Chuck Todd hosts NBC news show, Meet The Press, and the stories he reports are critiqued and discussed nationwide. Rachel Maddow hosts NBC’s The Rachel Maddow Show, and is critiqued on her hair style, her wardrobe, her sexuality, and then her report is discussed. Maybe.
Unfortunately, this is the norm.In today’s society, women in positions of power are constantly being ripped to shreds by the media and it infuriates me. The 2011 documentary, Miss Representation, directed by Jennifer Siebel Newsom, that I watched in a communication class this week looked closely at this under-representation of women in positions of influence and the media’s disturbingly limited portrayal of what it means to be a powerful women.
Women ranging from politicians to talk show hosts and actresses all weighed in on the heartbreaking world we live in – a world young girls are growing up in with the skewed image of what it means to be beautiful and powerful. They scroll through images of stick skinny Victoria Secret Models and are programmed to believe that that is the standard of beauty to strive for and nothing else. Nowhere in the media is intelligence and just embracing oneself beauty and power in all being preached as what girls should be striving for.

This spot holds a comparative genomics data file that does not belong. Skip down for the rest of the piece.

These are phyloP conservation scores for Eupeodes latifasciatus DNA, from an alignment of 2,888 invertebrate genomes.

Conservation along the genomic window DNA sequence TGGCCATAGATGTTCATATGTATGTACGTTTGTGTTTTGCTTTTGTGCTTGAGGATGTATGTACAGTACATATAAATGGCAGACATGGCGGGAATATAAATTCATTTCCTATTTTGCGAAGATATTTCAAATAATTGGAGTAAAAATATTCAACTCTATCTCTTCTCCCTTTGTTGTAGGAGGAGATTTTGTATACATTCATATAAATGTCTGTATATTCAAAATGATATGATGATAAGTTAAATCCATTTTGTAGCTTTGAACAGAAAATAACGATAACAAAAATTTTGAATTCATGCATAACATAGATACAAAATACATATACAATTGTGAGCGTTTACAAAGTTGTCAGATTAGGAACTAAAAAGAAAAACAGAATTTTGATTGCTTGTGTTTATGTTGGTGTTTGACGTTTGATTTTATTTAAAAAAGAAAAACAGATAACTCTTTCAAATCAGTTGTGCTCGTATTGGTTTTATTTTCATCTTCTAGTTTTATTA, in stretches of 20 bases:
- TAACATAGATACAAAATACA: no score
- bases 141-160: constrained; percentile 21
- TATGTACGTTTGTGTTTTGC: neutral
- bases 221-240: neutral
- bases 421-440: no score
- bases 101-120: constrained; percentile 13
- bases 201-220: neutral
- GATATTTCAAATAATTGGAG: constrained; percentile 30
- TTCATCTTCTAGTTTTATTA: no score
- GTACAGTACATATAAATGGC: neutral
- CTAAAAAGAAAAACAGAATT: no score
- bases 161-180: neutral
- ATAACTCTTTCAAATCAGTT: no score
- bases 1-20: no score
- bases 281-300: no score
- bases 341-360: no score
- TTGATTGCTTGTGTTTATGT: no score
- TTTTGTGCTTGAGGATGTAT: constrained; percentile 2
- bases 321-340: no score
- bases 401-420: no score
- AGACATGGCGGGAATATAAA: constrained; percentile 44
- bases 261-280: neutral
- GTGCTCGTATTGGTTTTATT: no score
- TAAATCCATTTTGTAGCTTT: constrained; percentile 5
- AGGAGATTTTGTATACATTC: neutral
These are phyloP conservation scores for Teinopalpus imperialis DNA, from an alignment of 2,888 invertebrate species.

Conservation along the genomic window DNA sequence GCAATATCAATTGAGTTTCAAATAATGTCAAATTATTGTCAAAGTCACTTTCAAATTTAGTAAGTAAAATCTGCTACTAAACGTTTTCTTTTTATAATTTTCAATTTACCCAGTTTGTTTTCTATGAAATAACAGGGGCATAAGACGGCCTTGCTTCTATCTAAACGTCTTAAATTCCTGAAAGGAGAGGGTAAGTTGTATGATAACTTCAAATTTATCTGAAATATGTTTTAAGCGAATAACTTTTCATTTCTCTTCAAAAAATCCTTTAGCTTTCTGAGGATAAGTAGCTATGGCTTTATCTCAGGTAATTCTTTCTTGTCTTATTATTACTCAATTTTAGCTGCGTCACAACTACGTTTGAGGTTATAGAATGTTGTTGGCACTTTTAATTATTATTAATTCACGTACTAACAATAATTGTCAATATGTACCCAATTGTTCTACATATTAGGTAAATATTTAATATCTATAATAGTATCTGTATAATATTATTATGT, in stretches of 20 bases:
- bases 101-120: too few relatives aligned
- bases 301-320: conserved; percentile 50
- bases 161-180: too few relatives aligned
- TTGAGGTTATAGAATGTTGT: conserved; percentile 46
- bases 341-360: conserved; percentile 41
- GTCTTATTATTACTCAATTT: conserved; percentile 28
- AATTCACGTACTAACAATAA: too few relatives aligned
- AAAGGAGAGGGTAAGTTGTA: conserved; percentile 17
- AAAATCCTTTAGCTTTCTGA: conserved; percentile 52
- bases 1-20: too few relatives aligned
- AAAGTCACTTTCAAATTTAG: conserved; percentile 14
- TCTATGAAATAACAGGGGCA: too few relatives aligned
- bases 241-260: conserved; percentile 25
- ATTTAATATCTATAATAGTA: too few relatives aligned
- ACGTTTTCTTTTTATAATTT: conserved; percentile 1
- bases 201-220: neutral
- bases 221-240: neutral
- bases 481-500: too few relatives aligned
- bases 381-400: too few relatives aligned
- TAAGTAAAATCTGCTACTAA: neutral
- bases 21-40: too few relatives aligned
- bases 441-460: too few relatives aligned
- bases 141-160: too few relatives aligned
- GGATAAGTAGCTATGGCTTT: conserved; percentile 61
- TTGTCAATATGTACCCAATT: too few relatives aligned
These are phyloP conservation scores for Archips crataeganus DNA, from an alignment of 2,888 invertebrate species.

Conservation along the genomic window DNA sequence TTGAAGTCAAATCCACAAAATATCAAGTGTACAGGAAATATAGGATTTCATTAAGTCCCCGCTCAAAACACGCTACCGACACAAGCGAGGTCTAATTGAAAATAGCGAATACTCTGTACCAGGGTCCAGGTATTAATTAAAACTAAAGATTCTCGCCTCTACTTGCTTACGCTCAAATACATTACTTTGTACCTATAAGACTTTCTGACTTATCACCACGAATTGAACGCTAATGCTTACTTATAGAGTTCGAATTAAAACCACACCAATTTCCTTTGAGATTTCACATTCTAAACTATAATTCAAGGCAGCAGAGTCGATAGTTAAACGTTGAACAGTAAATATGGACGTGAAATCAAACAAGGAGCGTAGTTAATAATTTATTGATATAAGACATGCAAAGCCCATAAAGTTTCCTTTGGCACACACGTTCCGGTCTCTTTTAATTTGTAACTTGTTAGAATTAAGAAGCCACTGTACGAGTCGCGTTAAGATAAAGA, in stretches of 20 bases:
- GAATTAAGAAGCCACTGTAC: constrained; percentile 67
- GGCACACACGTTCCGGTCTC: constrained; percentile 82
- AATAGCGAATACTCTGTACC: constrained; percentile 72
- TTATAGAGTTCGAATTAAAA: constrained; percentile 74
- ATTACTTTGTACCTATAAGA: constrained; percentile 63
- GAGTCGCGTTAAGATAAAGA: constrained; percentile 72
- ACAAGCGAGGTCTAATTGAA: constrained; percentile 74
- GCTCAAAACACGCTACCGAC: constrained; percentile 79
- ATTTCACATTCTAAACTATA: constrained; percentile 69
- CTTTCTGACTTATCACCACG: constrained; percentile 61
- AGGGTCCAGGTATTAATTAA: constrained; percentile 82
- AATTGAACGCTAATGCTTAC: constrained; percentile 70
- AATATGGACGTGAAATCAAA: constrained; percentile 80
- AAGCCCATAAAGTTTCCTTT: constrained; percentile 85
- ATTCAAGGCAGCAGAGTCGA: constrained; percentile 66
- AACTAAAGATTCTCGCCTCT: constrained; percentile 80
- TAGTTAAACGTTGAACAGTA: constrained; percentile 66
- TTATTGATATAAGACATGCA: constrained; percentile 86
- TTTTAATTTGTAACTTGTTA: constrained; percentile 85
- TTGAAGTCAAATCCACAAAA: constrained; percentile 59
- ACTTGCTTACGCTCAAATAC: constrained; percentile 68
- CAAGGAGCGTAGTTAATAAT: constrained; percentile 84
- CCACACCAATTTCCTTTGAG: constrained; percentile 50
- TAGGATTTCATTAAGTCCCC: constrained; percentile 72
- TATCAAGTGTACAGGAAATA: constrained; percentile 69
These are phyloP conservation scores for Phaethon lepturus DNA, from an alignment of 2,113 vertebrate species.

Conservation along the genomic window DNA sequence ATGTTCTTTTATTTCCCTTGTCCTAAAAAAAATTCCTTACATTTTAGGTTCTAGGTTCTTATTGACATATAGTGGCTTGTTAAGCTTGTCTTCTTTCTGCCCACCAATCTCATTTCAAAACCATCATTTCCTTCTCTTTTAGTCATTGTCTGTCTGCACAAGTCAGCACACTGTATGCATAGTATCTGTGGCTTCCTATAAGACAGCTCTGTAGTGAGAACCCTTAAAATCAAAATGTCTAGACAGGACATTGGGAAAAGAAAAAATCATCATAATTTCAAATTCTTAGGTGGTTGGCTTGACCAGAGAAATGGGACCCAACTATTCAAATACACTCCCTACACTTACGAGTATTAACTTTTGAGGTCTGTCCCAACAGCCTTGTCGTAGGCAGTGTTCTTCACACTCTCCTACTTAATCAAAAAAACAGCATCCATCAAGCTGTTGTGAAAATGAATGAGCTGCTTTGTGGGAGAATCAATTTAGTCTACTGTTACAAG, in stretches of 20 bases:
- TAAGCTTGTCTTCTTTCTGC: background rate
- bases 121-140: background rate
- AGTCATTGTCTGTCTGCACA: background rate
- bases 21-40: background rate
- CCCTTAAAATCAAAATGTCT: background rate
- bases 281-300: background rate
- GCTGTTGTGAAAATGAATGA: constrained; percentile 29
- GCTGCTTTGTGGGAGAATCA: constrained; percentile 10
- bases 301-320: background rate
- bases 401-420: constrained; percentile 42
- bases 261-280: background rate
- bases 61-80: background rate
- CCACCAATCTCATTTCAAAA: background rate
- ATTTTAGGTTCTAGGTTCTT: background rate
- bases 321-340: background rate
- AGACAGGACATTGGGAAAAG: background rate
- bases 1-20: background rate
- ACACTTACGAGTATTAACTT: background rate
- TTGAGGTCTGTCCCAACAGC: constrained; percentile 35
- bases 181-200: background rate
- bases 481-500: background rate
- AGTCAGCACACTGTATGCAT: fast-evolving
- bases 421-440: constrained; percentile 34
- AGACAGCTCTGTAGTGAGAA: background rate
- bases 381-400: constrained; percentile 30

Hilary Clinton rises in the polls, only to be pulled back down by critics slamming her choice of pant suit. Jane Fonda was once told by a director that she needed to remove her back teeth; that she as herself was not good enough.
I firmly believe more discourse needs to occur with girls, especially in the high school / middle school environments, surrounding beauty, influence, and their concerns. Girls need now, more than ever before, to be told that they are beautiful just the way they are and they smarts are valued and should be cultivated and praised daily!